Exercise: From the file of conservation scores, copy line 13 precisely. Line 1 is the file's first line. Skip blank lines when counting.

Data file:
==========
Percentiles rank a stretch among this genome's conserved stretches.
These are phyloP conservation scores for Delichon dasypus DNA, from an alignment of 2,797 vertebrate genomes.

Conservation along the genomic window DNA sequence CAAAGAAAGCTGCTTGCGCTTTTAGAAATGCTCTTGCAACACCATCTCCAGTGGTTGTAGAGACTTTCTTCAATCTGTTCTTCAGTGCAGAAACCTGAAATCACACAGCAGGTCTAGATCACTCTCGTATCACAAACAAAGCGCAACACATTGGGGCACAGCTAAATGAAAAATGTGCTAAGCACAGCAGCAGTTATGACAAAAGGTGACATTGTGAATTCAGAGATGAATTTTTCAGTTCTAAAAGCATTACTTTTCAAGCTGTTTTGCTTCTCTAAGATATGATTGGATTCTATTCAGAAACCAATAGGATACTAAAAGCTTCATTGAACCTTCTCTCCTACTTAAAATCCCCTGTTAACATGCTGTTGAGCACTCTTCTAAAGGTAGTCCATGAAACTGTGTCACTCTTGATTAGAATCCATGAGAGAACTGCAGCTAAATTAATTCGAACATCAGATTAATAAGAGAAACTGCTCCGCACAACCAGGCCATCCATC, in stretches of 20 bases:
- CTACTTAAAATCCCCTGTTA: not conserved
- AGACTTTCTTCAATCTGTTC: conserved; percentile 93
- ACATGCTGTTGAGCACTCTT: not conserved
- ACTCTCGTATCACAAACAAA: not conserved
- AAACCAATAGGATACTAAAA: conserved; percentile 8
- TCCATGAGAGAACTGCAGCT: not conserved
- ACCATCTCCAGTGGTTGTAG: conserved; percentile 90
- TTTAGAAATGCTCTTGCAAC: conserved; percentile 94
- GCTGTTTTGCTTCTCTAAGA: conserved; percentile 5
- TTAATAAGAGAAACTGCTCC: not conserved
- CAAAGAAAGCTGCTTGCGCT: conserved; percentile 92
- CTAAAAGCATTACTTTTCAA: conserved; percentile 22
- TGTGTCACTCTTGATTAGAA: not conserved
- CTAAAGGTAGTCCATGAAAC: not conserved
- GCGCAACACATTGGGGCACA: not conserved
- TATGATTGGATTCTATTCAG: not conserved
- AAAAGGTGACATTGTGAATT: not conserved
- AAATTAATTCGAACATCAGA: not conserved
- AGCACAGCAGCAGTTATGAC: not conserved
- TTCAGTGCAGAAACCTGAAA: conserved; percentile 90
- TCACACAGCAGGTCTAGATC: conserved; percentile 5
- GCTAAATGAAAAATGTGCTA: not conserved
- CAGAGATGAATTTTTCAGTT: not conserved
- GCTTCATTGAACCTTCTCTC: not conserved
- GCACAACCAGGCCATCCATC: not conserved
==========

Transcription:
- TTAATAAGAGAAACTGCTCC: not conserved